Congressional Hearing Magnifies Impact of Evictions
Congress remains committed to stabilizing America’s rental housing and preventing renter displacement and homelessness during the COVID-19 pandemic. To this end, the House Financial Services Committee continues to explore housing policy solutions to include in the next federal relief package. On June 10, the committee’s Subcommittee on Housing, Community Development, and Insurance held a virtual hearing entitled “The Rent Is Still Due: America's Renters, COVID-19 and an Unprecedented Eviction Crisis,” highlighting COVID-19’s significant effects on communities of color and “mom and pop landlords.” The hearing also focused on the merits of the $100 billion rental assistance program and 12-month extension of the federal eviction moratorium to all single-family and multifamily housing proposed in H.R. 6800, the HEROES Act.
Setting the stage, Subcommittee Chairman Lacy Clay (D-Mo.) emphasized that people of color are disproportionately affected by the economic consequences of COVID-19 and urged support for the subcommittee’s policy priorities in his opening statement. In particular, he asked the Senate to act on the HEROES Act.
During the two-hour hearing, four witnesses provided their varying perspectives on how to solve the current housing crisis: Cashauna Hill, Executive Director, Louisiana Fair Housing Action Center; Mike Kingsella, Executive Director, Up for Growth; Ann Oliva, Visiting Senior Fellow, Center on Budget and Policy Priorities; and Jenny Schuetz, Fellow, The Brookings Institution.
Aligning with advocacy efforts that the National Apartment Association (NAA) has seen at all levels of governments, Ms. Hill and Ms. Oliva focused their comments around the ideas of housing as health care and housing justice. These rationales are being used to drive forward sweeping changes to housing policy around the country.
Mr. Kingsella emphasized the idea of rent as “the cornerstone of the housing ecosystem” and the urgent need for a robust rental assistance program as part of the next federal relief package:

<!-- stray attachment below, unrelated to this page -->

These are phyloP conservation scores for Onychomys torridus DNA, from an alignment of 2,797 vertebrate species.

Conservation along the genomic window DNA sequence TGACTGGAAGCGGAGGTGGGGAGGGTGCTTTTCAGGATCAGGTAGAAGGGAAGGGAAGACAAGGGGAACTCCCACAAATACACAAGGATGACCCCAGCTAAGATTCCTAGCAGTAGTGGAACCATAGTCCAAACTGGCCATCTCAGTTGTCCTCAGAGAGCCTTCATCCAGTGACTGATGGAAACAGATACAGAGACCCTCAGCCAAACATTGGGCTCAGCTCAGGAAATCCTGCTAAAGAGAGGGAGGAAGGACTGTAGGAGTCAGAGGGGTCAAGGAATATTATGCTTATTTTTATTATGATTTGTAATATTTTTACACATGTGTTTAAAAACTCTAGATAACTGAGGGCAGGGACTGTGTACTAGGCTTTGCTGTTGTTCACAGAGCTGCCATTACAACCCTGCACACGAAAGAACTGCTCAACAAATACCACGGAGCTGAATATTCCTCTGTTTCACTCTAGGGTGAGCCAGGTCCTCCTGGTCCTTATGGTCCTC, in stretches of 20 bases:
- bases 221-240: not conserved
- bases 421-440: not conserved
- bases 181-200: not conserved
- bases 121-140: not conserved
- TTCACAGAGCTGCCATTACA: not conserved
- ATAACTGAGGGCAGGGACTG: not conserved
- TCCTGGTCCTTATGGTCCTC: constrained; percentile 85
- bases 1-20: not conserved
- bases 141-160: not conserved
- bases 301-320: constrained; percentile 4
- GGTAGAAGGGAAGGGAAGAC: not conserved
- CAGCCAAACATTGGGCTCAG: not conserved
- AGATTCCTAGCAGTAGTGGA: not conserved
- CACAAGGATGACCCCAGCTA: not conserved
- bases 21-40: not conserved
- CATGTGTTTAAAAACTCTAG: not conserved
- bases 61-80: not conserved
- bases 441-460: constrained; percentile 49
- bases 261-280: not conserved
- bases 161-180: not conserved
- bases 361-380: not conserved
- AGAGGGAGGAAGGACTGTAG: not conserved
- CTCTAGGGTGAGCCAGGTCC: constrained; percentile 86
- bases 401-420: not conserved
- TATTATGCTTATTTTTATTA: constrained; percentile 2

The housing sector contributes upwards of 18 percent of U.S. GDP, 17 million jobs are tied to the rental housing industry. Stable and durable, rent payments sustain the financial system. And if the system is interrupted, it will virtually eliminate the capital necessary for more housing to be built. State and local coffers are nearing their breaking point and cannot stop--cannot sustain a drop in tax revenue resulting from a drop in rent payments. Emergency rental assistance is vital for millions of Americans struggling to pay rent.
Ms. Schuetz underscored that eviction moratoria “are not a long-term solution to housing insecurity.” In fact, “families who cannot afford one month of rent now will face even greater difficulty paying several months of overdue rent when the moratorium ends.”
Chairman Clay and Subcommittee Members presented witnesses with a balanced line of questioning, mostly focused on the need for rental assistance and an expansion in the scope and length of the federal eviction moratorium. Subcommittee members directed a small number of questions aimed at mortgage forbearance, the long-term effects of paying rent by credit card and the unique challenges in rural and student housing sectors.
House Financial Services Committee Chairwoman Maxine Waters (D-Calif.) used her time for questions to focus on COVID-19’s monumental impacts on rental housing providers. She focused on the financial needs of the mom and pops that own nearly half of all rental units in the U.S., the increased likelihood of smaller property owners’ residents being unable to pay their rent and the downward cascading effect that ensues. As she engaged Ms. Schuetz in a back and forth discussion, they uncovered the severe impacts that three to four months of unpaid rent could have on small owners – insolvency of apartment communities and a further reduction of available affordable housing.
In its statement for the record for the hearing and in ongoing discussions, NAA has affirmed that Congress must consider the substantial consequences of the HEROES Act on the affordability and availability of housing and impacts on communities across the country. While the public discourse of hearings is important, NAA continues its federal advocacy work in direct conversations with members of Congress, leadership and staff. We continue to work with members of the House and Senate as they refine their approaches to provide relief to the industry in the next federal relief package.